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Need to further define ‘qualitative descriptors’ and non-academic markers that evaluate students’ learning

The changes made by the Ministry of Education (MOE) to cut down on tests and exams have once again sparked debate among Singaporeans. This is similar to the shift in the Primary School Leaving Examination (PSLE) banding system for grades that is slated to be introduced in 2021.

Need to further define ‘qualitative descriptors’ and non-academic markers that evaluate students’ learning
Zane Ng Khai Heng

The changes made by the Ministry of Education (MOE) to cut down on tests and exams have once again sparked debate among Singaporeans. This is similar to the shift in the Primary School Leaving Examination (PSLE) banding system for grades that is slated to be introduced in 2021.

For the latest changes, the main aims outlined were to free up more time in schools to strengthen holistic development, self-discovery and engaged learning. It also added that schools would use “qualitative descriptors” to evaluate students’ learning process.

However, I believe that a few aspects of these new policies should be refined and clarified before moving forward.

First, a clear definition of what “qualitative descriptors” would be is essential.

There are parents who are known for their active involvement and participation in their children’s school life, and this could help in addressing the unease that some of them have with the changes.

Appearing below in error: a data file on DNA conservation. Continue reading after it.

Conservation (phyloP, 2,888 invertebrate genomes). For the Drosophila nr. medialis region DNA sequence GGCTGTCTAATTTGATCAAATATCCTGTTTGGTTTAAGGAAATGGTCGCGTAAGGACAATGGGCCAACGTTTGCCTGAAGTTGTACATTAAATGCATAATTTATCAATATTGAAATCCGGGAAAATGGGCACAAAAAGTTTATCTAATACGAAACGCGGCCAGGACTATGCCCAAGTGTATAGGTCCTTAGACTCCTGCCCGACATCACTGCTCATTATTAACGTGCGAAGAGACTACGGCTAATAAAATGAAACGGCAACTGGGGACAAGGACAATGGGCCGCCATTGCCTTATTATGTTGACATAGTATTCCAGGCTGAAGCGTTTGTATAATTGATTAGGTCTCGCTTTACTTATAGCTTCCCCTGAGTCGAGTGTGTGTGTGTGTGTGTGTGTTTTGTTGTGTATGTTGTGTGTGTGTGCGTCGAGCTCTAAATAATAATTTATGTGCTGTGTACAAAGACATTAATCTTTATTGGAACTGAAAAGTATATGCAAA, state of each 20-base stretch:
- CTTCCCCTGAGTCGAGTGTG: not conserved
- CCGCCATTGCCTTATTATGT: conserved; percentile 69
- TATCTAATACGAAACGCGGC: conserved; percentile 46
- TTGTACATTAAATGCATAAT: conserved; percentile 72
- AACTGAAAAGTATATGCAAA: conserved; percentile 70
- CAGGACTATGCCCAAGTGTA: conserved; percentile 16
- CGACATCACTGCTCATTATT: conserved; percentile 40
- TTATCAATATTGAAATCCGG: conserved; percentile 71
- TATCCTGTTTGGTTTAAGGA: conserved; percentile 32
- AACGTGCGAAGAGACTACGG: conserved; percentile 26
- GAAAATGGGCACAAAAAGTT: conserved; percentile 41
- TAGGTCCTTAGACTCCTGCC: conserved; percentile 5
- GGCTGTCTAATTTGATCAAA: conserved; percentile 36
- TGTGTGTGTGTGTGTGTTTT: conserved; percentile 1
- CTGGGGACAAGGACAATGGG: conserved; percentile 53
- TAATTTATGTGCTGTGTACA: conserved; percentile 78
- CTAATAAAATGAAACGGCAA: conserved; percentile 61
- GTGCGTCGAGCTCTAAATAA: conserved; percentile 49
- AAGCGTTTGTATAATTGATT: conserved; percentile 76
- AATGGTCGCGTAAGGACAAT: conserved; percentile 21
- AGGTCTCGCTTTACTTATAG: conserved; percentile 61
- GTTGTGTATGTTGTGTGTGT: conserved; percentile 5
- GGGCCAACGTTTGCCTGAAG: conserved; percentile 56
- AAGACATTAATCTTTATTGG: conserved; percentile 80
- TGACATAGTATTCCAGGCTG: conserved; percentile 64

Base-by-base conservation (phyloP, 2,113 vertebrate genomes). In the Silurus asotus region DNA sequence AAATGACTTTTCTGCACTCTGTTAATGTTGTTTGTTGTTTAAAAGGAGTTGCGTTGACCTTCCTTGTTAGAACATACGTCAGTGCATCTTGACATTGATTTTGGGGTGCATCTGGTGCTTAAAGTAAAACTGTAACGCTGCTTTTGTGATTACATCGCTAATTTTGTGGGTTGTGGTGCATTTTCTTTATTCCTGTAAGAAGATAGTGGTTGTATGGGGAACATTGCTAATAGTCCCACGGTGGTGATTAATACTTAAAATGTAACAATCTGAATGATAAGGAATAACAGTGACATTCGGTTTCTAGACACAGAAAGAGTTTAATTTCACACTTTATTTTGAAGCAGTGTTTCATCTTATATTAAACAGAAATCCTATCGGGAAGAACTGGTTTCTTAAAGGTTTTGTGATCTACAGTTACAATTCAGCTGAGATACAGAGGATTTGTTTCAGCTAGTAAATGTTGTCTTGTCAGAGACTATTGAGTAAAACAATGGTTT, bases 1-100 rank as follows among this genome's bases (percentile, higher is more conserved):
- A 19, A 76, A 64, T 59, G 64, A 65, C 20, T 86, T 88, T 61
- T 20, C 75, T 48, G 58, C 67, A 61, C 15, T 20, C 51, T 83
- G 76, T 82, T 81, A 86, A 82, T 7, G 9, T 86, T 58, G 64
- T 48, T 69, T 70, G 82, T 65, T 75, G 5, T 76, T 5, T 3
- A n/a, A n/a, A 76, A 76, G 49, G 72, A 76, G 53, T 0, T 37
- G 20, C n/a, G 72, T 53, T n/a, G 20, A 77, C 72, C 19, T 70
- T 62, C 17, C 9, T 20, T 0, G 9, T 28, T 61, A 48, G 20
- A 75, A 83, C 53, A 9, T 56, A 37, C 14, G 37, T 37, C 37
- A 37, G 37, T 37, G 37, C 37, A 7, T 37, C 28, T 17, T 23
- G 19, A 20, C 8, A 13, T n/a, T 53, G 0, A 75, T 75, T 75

Next, with the removal of class positions, level positions and overall marks from report books, parents or even the students themselves will no longer be able to determine where they stand in their class and cohort.

This could lead to a decrease in motivation, because students who put in extra efforts to do well in their studies will not be able to see how much they have improved or how good their performance is relative to the class and the year’s cohort.

How will these students be otherwise motivated?

Lastly, while changes have been made largely at the primary and secondary level, it is important that the entire system is reviewed to ensure a smooth and comfortable transition through the various stages of education. Otherwise, there may be a large gap between the learning outcomes of the primary and secondary schools, and the requirements of junior colleges and polytechnics.

Education Minister Ong Ye Kung already said last Friday (Sept 28) that there will be a separate review for junior colleges.

Hopefully, the syllabus of primary, secondary, and tertiary institutions will be closely linked, to gradually increase the expectations from students along their journey of learning.

The changes made by the MOE have the power to alter the system significantly. Parents, students, and educators will have to work hand-in-hand towards a more comprehensive and, hopefully, enjoyable learning experience for students, and set up a good framework for future generations to follow.

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